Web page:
Haha, introverts come in all shapes and sizes! I love going out a doing things and seeing people, but I get exhausted really easily and am usually one of the first to go to bed in my friend group here in Thailand. I love spending time with people, but I also need my bookworm and Netflix days, too, or I am NOT a happy camper. ๐Ÿ™‚

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  7. Hey Britta! Good to read coffee updates from you. Isn’t it nice to be ice skating and yet you all aren’t even in winter clothes? I think you may be even wearing shorts! hehe. I participated in a gift exchange of that kind in the past but nothing of that level. Lucky is the one who won the minion toy! As for your diet, you don’t have to go all meat. I found myself craving for Thai seafood as it is really fresh. When we went to Phuket, there’s lots of side walk restaurants where you can select your own fish/lobster/crabs, right? Ahh, I can eat seafood my entire life! And the tom yum soups? THE best ever! ๐Ÿ™‚
    As for me, I’ve had some bad juju lately. Plans not coming through and unexpected things happening that are keeping us from going back to travel nursing. Tough times… but, we’ll survive. Don’t we all?

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    1. ICE SKATING WAS SO MAGICAL IN THAILAND! Especially with my TESOL friends and it was crazy in shorts! There was Christmas music playing in the mall and I was in such the Christmas spirit the whole time! We also got Starbucks beforehand so I had my coffee drink that I would stop for every now and then and it was just perfect.

      Well, speaking of whoever got that minion toy–that would be me. ๐Ÿ™‚ Another one of the foreign teachers actually got it but he didn’t want it and was going to go put it in a kindergarten classroom when I said, “hold up, hold up–give it to me.” I had had my eye on it the whole day and wasn’t going to let him just put it in a kindergarten classroom that easy! It now sits on my bed in my apartment.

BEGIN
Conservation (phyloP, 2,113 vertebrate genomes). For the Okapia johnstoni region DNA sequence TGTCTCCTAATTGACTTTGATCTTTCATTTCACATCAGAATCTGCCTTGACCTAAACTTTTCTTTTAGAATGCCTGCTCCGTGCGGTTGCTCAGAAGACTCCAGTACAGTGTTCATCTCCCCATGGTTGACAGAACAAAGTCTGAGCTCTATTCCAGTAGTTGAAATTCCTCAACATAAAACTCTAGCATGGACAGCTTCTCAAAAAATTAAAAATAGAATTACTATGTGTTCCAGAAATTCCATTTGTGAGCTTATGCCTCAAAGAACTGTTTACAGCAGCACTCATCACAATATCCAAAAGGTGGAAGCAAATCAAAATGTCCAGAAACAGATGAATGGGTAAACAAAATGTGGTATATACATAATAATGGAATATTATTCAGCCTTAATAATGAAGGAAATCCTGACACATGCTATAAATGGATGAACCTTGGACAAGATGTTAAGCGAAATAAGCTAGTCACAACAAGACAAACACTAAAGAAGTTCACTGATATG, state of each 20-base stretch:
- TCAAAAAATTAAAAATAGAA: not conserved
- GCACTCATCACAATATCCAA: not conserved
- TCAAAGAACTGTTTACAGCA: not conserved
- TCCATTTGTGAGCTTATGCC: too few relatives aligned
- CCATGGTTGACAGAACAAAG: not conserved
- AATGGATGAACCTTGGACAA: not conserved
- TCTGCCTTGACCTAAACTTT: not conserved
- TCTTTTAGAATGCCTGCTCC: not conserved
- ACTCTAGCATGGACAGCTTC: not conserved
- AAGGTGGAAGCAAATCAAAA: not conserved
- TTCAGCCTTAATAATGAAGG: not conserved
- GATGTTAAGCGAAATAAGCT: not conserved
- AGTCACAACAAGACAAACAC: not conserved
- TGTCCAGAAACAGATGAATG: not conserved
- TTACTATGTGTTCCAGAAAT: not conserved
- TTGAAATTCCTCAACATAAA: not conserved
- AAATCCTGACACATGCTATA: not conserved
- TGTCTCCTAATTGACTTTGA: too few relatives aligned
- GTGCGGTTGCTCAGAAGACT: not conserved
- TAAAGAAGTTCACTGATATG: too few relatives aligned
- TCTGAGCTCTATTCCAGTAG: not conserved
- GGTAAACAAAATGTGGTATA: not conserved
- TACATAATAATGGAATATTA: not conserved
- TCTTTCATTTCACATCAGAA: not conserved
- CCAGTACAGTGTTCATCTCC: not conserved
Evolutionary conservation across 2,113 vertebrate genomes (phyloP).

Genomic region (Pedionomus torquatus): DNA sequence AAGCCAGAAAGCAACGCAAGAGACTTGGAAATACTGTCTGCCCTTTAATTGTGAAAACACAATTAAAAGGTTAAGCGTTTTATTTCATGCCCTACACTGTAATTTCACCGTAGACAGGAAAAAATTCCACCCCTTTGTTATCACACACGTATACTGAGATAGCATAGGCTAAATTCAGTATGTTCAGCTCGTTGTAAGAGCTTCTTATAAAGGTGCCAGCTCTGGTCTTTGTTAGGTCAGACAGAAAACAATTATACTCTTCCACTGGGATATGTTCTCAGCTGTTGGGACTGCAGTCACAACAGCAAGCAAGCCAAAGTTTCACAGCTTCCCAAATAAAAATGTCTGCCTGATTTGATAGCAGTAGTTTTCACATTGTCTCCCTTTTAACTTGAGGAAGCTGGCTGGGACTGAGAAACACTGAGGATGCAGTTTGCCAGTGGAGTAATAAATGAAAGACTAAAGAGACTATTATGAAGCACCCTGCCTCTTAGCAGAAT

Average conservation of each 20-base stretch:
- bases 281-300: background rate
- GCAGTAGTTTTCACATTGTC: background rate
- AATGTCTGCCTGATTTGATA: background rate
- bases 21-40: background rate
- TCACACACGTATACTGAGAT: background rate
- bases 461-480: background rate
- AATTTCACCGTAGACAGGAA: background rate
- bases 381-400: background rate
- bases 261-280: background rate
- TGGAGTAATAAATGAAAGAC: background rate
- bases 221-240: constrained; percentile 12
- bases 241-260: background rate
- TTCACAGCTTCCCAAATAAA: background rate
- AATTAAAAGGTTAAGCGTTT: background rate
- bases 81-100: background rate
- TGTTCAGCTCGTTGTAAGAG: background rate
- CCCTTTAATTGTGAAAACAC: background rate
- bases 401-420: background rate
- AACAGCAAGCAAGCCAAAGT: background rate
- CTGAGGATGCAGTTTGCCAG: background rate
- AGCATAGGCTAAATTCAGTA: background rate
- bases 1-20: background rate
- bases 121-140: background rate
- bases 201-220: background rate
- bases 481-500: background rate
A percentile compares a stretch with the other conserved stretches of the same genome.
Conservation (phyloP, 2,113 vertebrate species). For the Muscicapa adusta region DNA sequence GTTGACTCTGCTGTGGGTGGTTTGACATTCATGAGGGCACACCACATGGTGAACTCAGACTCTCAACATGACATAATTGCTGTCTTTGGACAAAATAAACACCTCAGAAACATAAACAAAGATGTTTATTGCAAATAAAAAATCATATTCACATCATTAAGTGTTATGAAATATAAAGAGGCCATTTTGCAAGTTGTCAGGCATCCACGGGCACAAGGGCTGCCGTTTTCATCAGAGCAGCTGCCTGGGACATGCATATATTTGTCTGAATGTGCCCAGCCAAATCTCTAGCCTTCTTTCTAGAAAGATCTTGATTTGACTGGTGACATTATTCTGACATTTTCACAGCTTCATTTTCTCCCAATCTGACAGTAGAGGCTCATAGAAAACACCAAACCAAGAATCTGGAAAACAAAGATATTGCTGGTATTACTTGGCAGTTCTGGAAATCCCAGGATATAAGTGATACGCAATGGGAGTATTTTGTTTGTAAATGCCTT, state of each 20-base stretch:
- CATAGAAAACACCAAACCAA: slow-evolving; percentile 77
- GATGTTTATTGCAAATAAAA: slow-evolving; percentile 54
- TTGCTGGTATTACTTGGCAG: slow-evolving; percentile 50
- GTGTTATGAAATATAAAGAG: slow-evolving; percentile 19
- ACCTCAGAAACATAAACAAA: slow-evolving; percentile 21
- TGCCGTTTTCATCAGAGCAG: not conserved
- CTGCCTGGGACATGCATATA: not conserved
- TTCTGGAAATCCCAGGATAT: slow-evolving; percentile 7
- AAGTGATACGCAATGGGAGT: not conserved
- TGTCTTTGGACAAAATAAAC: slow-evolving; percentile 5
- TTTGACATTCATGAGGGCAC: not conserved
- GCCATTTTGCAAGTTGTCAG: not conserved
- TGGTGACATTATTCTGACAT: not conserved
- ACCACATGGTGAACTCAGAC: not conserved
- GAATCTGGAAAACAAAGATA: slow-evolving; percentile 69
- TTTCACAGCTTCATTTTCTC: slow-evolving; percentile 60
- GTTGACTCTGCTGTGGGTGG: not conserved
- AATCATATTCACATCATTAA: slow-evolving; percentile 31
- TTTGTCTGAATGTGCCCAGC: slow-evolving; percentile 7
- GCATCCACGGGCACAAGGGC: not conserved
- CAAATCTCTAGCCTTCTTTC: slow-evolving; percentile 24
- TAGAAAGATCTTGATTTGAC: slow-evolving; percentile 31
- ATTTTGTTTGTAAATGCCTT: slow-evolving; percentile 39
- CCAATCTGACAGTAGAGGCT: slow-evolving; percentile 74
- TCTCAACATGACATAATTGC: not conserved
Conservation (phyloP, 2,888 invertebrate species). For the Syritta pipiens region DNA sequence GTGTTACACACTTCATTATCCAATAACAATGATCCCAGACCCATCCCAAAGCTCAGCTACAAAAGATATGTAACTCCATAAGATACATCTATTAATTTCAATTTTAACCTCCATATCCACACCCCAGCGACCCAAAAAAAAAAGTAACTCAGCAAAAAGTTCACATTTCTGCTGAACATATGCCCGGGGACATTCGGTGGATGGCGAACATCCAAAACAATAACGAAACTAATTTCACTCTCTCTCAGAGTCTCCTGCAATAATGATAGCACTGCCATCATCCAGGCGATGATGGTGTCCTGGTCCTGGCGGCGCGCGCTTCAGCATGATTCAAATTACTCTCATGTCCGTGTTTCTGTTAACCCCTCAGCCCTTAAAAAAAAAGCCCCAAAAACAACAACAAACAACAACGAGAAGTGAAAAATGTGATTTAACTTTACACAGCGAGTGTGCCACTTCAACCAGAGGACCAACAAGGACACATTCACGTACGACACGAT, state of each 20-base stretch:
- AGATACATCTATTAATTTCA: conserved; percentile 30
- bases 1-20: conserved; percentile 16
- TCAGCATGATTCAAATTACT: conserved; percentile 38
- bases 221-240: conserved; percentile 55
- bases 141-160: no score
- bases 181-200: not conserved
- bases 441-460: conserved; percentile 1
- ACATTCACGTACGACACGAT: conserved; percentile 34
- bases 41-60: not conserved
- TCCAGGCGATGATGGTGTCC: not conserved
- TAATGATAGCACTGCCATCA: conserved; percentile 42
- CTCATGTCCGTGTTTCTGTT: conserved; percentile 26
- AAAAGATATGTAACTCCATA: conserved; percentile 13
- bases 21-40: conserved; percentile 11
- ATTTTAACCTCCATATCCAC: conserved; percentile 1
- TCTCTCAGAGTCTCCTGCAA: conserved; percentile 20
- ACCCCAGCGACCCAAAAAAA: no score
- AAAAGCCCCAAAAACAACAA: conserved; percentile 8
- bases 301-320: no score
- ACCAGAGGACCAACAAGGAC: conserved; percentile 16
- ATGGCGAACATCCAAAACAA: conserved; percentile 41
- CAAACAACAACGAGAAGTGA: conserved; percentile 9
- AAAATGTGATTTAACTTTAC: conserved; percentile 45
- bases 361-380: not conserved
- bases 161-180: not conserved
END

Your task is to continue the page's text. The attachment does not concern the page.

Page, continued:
Yes, Thai seafood is really fresh. Unfortunately, I live in Central Thailand away from the coast so do not have the access that I would have farther South to fresh seafood. I do live by a river, and I think people go fishing in there, but it’s not the same as the yummy seafood. ๐Ÿ™‚ I actually don’t eat a whole lot of seafood here–simply because I’m not much of a pro at ordering fish in Thai–but I do love it. Also, don’t know where I’ve been, but I’ve never had tom yung soups. Should probably look into that. ๐Ÿ™‚

      Ah, good luck getting everything sorted out with your plans! These things do happen sometimes–not having things work out as you hoped they would, that is. Hope you can get back on the road traveling sooner than later!

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      1. You got lucky with that minion toy eh?! Good thing that teacher gave it to you. At least you have some company now at your apartment, and a loyal one at that. ๐Ÿ˜›
        Most US Thai restos have tom yum soup and it is one of my faves but when I went to Phuket and tried it, it was nothing like the US version! hehe. It was creamier and thick. You can get tom yum chicken or pork or seafood. I had a hard time adjusting to its taste again when I got back.
        Thank you for the well wishes. I need me some positive thoughts too. If anything, the road will always be there.

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  8. Can I just say I think you are really brave to live and work in a place so completely different than your home country? I did the same thing after college, but I lived in Germany, surrounded by other Americans. I had it much easier than you, but still had moments of extreme homesickness and lonelineness. Now when I look back I am so happy I did it and have really good memories of that time. It also made me stronger and more independent.